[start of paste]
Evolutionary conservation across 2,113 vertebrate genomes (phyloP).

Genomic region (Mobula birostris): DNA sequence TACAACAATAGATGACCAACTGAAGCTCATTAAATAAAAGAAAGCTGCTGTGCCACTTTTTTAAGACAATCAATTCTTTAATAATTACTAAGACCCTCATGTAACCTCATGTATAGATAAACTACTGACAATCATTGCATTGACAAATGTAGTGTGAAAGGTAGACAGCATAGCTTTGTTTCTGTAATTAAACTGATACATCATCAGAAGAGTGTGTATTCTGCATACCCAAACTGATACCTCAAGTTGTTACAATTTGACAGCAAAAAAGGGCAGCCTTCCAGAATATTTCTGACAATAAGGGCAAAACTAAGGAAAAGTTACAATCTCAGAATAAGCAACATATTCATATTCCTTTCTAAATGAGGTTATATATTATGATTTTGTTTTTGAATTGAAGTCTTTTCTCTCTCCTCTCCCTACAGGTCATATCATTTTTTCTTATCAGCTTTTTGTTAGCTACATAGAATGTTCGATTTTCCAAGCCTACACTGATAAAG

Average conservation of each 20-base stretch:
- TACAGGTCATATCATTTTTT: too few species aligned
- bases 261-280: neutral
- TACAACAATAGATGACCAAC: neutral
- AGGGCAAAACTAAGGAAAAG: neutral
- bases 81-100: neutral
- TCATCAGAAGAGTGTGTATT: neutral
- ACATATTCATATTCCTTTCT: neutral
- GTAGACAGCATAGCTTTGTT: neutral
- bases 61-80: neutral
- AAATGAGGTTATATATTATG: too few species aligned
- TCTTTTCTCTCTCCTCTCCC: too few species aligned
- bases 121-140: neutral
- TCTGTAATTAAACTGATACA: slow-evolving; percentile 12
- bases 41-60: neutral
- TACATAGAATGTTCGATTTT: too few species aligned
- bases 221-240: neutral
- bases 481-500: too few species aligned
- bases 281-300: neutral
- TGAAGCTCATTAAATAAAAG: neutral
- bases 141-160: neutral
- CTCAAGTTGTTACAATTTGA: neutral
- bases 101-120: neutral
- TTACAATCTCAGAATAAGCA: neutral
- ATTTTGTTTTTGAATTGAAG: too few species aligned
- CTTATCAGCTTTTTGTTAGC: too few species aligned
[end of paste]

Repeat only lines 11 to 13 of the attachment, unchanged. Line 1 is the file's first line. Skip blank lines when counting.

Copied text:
- GTAGACAGCATAGCTTTGTT: neutral
- bases 61-80: neutral
- AAATGAGGTTATATATTATG: too few species aligned